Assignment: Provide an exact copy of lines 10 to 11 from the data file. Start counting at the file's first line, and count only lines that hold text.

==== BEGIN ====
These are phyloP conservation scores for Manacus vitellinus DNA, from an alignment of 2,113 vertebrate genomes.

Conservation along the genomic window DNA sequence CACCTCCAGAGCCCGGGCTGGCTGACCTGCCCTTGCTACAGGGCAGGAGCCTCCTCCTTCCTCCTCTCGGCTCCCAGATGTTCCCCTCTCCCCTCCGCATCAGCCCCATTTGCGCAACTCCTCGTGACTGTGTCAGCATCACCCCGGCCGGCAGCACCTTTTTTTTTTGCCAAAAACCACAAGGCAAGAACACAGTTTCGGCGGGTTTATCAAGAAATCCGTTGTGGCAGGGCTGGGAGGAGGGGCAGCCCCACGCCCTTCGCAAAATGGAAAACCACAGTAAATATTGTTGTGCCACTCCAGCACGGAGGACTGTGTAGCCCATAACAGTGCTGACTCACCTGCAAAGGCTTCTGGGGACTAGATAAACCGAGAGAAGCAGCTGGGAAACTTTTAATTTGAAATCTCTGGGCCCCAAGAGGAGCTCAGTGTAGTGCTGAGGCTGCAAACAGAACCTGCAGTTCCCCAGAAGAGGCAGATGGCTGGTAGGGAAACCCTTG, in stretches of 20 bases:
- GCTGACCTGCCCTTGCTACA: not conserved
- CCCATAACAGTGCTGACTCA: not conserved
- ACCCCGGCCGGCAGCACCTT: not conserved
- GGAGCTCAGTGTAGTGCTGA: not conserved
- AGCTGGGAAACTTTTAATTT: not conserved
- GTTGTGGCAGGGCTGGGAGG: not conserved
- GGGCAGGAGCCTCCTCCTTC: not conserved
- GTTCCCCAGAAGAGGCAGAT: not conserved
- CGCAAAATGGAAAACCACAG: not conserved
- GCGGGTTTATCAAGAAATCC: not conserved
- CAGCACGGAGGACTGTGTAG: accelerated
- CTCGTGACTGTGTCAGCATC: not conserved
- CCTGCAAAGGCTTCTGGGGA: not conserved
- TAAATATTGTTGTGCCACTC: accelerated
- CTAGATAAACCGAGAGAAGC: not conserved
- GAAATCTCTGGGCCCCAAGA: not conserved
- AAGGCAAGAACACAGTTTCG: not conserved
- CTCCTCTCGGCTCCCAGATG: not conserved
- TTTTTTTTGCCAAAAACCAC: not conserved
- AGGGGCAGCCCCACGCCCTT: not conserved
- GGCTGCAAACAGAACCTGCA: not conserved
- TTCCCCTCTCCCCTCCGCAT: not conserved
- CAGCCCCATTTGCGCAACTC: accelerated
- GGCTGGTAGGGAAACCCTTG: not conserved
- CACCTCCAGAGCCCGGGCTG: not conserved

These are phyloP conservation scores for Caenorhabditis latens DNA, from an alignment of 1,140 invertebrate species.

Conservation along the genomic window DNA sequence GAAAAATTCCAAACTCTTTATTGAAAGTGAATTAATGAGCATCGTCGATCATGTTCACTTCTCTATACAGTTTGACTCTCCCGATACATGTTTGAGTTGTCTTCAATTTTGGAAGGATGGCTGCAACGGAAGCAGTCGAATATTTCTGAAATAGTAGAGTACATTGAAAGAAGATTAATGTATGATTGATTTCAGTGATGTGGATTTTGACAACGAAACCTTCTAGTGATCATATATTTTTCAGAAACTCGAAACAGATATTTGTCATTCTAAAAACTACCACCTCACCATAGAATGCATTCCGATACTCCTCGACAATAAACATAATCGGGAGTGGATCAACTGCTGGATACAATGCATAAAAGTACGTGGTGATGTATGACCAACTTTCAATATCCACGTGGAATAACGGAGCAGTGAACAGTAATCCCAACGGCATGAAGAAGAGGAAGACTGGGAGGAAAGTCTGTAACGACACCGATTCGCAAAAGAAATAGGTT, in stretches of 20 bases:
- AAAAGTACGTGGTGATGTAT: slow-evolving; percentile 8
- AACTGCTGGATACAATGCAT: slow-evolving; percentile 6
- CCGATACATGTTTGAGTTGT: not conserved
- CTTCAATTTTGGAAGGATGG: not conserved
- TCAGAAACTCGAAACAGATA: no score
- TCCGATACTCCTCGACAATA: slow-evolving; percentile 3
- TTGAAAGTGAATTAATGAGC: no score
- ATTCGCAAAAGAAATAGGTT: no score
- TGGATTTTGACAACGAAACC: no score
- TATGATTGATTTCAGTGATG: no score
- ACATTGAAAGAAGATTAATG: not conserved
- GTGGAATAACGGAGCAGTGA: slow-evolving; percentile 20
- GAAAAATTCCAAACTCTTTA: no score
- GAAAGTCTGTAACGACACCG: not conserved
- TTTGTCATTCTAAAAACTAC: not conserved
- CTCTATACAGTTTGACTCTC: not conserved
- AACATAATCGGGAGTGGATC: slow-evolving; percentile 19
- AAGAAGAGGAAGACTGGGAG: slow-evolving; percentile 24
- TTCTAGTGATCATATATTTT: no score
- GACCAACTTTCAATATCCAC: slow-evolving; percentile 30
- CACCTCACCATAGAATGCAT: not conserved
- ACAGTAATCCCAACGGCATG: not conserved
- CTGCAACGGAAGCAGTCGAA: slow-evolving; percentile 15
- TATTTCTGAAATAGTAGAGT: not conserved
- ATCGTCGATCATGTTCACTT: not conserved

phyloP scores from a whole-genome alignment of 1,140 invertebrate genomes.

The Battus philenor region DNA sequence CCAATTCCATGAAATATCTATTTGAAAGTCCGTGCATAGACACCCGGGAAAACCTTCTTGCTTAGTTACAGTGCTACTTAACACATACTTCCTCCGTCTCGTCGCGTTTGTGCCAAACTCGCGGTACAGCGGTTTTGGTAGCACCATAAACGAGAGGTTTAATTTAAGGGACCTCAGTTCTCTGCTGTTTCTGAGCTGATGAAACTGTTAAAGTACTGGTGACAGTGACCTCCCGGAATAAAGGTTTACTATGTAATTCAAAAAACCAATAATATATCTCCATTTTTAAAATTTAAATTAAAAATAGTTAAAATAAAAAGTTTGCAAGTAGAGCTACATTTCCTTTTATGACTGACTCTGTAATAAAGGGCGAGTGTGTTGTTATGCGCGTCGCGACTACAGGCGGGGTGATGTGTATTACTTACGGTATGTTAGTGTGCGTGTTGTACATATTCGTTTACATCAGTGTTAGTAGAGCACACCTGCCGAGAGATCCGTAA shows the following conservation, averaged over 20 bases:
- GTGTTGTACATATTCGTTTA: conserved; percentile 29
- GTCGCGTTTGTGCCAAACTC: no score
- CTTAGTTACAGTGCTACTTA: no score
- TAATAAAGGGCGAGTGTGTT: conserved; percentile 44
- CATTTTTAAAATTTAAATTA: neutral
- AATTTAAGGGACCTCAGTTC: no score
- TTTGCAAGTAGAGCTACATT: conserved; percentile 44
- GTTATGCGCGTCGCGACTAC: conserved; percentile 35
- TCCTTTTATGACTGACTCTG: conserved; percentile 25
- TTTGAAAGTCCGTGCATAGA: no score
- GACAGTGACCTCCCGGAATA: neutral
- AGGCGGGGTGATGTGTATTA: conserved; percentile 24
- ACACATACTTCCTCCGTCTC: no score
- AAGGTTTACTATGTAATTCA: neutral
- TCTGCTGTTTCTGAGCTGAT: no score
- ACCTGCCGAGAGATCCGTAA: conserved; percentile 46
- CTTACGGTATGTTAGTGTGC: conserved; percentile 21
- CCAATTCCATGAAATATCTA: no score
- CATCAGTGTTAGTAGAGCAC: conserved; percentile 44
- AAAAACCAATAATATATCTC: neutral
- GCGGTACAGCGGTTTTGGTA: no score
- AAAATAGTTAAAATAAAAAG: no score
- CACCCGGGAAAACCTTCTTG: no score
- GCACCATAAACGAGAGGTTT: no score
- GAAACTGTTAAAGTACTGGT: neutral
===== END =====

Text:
- GTTCCCCAGAAGAGGCAGAT: not conserved
- CGCAAAATGGAAAACCACAG: not conserved